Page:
Consider model training a variation of repetition training, because an athlete experiences repeating several training distances. The originality of this method lies in that it resembles the specifics of the race, hence the name model training. The first part of training consists of several repetitions that are much shorter than the racing distance, performed with an intensity close to (slightly higher or lower) racing velocity. Under such conditions, the anaerobic metabolic system provides the energy, as in a race. The midpart of training uses distances and intensities that improve and perfect the aerobic endurance. The last part of training again employs short-distance repetitions to exactly model the race, which resemble and develop the final kick capacity. The athlete performs these repetitions under a certain level of fatigue as in the race and heavily tax the anaerobic endurance, which considering its specifics we may call speed of endurance.
Calculate factors such as total volume of work, velocity, rest intervals, and the number of repetitions according to the individual's potential and the characteristics of the sport. You can use the heart rate method for calculating the rest interval. Considering its specificity, employ this method during the precompetitive and competitive phases.
Interval training, a method that was in fashion in Europe in the 1960s and overrated in North America even in the 1980s and 1990s, is rightly reconsidered for its merits in developing endurance. Most exaggeration about interval training came from the fact that repetitions of short duration were expected to improve everything, including aerobic endurance. Obviously, this was never the case. There is no one method that can do everything for everybody. Only a wise combination of all methods knitted together according to the needs of the athlete and the specifics of the sport may be successful. Interval training as it is best known, with duration of stimuli between 30 and 90 seconds, inadequately develops the aerobic energy production system and the capacity to maintain what development there is throughout the competitive phase.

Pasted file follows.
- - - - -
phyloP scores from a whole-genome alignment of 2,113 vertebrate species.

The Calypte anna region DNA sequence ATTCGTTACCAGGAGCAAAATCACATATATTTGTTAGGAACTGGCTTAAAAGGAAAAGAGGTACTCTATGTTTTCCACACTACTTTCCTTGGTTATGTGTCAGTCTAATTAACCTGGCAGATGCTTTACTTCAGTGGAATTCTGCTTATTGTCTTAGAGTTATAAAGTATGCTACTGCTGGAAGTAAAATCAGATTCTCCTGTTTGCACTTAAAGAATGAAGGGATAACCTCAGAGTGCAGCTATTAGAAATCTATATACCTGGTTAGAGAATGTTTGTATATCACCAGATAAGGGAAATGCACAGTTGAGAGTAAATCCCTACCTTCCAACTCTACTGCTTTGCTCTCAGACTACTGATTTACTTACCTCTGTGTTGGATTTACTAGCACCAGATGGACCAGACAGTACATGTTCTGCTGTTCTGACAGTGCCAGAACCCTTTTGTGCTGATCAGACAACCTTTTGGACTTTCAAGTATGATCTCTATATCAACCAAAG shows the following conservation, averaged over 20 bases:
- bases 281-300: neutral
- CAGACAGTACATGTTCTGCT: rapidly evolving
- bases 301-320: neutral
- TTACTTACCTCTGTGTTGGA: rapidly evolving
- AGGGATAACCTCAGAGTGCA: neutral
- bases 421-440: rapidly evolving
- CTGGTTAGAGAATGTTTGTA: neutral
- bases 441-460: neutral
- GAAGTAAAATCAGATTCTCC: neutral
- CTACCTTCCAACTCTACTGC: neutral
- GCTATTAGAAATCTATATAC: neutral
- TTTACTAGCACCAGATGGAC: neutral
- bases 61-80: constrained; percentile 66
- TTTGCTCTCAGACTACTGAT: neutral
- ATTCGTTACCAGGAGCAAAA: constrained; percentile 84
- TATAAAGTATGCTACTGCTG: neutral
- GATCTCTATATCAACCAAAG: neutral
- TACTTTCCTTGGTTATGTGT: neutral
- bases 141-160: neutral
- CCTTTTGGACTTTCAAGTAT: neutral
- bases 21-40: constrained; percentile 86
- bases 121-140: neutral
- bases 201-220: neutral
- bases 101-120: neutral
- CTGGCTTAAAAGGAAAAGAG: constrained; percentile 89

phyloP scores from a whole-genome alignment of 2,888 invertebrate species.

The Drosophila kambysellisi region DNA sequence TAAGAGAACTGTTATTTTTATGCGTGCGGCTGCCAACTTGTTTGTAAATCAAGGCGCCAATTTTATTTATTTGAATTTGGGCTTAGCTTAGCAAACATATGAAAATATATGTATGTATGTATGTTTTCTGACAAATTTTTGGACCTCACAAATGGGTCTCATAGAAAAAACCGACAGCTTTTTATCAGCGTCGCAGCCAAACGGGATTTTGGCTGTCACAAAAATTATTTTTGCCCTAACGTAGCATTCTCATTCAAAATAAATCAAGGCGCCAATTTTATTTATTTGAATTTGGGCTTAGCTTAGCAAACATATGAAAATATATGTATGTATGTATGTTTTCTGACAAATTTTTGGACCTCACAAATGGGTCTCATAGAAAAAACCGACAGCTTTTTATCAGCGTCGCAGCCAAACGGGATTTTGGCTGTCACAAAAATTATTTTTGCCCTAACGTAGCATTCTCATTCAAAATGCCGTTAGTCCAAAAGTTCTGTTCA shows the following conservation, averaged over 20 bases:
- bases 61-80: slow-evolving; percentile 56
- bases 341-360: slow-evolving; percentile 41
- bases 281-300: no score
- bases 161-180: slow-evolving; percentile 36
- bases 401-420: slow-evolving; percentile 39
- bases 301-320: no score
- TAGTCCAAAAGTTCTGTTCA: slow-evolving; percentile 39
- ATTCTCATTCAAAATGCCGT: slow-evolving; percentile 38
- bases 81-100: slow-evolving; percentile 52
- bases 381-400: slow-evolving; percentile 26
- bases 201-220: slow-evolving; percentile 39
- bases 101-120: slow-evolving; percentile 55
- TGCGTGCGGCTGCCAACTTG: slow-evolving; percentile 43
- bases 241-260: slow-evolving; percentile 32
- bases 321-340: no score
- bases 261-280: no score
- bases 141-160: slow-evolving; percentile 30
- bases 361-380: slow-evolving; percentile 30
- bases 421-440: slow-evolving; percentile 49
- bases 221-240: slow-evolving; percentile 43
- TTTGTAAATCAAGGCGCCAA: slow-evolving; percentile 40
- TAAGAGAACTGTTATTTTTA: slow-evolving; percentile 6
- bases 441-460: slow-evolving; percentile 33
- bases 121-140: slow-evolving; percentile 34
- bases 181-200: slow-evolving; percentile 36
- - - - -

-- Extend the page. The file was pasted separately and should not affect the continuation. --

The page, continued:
Interval training refers to the method of repeating stimuli of various intensities with a previously planned rest interval, during which the athlete does not fully regenerate. The coach calculates the duration of the rest interval by the heart rate method. The athlete could repeat the portions of distance either by time (i.e., 12 x 3 minutes) or precise distance (12 x 800 meters). For a more efficient training effect, combine all three interval training methods.
Short-distance interval training, between 15 seconds and 2 minutes, which mostly develops anaerobic endurance
Medium-distance interval training, 2 to 8 minutes, which may develop both energy production systems
Long-distance interval training, 8 to 15 minutes, with a main training effect of aerobic endurance improvement
The main elements of progression are intensity and duration of stimuli, the number of repetitions, rest interval, and activity during rest.
Specific Racing Endurance
You can develop specific endurance by what Pfeifer (1982) calls control or racing method. As the term suggests, using such a method exclusively develops the
endurance specific for each event or sport. Calculate the training dosage so it
corresponds specifically to physical, psychological, and tactical characteristics of the selected sport (figure 12.2).
Developing endurance is a complex task, because in most sports there are combinations of aerobic and anaerobic components. Consequently, to achieve a complex body adaptation, you must use several of these methods and variants. The physiological effect of a method does not, however, have to be the only criteria for selecting a training method, as there is also the psychological benefit of a method. Apparently from a psychological point of view, training methods developing aerobic endurance (uniform and alternative) are superior to interval training (Pfeifer 1982).
FROM: PERIODIZATION, By Tudor O. Bompa, PhD